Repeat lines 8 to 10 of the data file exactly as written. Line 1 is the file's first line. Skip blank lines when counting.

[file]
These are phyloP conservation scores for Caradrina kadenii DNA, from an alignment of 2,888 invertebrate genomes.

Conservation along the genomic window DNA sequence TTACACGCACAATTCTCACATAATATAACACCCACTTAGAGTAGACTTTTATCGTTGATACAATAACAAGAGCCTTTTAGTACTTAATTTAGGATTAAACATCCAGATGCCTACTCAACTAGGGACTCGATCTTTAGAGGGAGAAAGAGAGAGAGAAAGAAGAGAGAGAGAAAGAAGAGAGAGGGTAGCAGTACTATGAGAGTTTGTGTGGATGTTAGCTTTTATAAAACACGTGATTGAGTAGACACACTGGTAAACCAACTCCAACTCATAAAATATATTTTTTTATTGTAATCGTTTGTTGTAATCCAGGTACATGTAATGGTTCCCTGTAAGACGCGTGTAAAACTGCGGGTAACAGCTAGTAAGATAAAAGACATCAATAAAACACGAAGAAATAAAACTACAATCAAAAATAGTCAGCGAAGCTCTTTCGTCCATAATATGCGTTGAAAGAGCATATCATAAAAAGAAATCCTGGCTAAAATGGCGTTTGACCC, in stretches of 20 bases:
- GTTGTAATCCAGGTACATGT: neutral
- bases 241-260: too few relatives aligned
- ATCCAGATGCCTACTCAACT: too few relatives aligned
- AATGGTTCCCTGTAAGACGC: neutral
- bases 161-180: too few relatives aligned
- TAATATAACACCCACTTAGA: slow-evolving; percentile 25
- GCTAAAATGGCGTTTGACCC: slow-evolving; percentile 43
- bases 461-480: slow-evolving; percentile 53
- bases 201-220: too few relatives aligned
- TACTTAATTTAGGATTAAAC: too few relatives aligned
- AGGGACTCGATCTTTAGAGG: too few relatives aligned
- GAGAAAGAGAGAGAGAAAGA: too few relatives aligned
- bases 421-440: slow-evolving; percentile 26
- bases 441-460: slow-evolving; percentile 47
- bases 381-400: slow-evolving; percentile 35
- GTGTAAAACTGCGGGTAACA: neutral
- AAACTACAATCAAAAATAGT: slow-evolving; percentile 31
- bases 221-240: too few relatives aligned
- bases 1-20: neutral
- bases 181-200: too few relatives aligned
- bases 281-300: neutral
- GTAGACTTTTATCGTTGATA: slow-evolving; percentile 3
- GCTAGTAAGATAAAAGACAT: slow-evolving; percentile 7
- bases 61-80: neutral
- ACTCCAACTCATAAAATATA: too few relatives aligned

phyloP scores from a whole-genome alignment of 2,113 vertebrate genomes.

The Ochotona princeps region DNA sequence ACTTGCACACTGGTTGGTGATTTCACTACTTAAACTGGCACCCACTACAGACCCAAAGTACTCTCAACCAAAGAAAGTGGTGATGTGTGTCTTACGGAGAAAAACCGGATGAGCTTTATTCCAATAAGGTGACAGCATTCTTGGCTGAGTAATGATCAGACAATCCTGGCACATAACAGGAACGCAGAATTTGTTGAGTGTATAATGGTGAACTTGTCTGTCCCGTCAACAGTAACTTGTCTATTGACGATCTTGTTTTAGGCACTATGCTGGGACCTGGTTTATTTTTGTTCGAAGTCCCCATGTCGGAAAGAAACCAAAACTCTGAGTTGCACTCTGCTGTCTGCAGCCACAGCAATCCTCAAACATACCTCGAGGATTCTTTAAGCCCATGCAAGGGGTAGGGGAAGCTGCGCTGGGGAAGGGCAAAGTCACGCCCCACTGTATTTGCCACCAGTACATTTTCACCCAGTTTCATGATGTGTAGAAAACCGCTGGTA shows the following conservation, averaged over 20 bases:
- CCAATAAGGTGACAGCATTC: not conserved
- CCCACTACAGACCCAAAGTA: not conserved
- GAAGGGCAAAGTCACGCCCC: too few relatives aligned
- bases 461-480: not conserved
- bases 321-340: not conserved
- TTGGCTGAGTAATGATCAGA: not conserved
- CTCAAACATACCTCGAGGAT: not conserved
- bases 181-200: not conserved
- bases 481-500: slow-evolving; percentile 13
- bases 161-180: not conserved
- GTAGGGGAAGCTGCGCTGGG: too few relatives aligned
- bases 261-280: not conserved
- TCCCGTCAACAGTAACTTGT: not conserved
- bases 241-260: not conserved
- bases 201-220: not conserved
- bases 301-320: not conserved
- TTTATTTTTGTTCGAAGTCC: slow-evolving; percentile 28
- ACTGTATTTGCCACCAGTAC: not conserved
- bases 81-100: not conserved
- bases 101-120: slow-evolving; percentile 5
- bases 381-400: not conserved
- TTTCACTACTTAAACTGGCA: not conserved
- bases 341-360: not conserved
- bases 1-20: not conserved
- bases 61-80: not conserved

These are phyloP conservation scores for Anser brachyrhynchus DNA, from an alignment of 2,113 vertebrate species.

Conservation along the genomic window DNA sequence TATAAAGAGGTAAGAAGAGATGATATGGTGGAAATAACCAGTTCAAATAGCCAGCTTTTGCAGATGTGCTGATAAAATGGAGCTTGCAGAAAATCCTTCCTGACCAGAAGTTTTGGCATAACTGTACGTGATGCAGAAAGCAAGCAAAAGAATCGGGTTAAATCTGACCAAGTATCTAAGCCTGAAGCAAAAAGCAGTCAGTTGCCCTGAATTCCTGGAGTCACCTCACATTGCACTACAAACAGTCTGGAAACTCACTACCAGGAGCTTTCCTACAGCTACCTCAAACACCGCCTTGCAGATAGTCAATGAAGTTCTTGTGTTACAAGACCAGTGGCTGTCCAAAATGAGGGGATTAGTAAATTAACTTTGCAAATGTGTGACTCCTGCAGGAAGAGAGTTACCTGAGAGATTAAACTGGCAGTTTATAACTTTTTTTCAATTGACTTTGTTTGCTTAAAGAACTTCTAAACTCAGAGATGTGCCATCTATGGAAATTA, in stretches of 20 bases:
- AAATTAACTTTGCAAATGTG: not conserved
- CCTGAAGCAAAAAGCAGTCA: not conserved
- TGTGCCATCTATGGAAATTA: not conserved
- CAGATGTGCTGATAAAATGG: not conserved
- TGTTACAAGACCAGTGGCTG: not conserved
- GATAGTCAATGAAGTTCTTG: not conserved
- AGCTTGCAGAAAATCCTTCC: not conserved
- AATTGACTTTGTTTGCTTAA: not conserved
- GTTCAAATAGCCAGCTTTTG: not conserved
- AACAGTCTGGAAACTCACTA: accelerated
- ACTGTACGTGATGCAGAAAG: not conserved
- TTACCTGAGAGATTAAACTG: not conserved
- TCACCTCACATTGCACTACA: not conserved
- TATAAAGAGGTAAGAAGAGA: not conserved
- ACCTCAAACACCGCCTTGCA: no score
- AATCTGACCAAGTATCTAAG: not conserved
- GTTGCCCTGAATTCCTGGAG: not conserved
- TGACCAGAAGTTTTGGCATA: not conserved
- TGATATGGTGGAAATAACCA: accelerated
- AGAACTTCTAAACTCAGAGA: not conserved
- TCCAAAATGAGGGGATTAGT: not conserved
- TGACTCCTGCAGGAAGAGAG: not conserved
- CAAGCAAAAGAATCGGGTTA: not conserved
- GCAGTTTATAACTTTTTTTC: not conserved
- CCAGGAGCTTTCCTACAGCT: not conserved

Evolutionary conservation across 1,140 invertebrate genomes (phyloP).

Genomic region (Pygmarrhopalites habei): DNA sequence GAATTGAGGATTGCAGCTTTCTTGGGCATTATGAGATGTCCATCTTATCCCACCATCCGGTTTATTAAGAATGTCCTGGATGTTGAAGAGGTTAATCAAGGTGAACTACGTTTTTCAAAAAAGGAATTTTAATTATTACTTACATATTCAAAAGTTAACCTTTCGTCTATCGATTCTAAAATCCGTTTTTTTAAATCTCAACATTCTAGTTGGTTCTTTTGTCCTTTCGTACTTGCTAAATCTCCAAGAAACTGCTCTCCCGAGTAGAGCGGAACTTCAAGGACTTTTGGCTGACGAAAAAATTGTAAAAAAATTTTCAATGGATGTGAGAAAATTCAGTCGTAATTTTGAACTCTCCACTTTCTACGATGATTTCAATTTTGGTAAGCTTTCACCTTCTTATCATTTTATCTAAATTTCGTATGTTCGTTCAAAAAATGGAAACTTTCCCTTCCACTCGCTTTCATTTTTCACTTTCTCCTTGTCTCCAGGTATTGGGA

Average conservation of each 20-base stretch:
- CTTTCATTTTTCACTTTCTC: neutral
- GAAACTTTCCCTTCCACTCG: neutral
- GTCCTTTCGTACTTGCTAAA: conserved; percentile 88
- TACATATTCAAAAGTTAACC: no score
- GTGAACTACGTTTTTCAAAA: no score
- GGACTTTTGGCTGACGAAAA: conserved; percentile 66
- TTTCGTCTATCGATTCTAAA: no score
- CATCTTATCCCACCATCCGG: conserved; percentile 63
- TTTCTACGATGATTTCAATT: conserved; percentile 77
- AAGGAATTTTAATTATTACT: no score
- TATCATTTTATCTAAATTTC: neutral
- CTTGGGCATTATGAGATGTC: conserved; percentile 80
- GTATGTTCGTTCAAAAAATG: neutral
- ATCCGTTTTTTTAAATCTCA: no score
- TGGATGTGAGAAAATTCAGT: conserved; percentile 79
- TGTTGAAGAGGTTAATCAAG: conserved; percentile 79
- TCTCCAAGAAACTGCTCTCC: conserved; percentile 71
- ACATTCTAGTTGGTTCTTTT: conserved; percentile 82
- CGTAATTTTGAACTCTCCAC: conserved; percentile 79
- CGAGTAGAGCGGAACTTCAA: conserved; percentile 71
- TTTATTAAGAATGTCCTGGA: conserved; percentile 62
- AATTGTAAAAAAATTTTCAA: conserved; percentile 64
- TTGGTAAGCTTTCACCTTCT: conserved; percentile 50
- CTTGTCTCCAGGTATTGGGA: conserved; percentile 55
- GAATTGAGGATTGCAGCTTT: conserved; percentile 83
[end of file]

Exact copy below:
- TAATATAACACCCACTTAGA: slow-evolving; percentile 25
- GCTAAAATGGCGTTTGACCC: slow-evolving; percentile 43
- bases 461-480: slow-evolving; percentile 53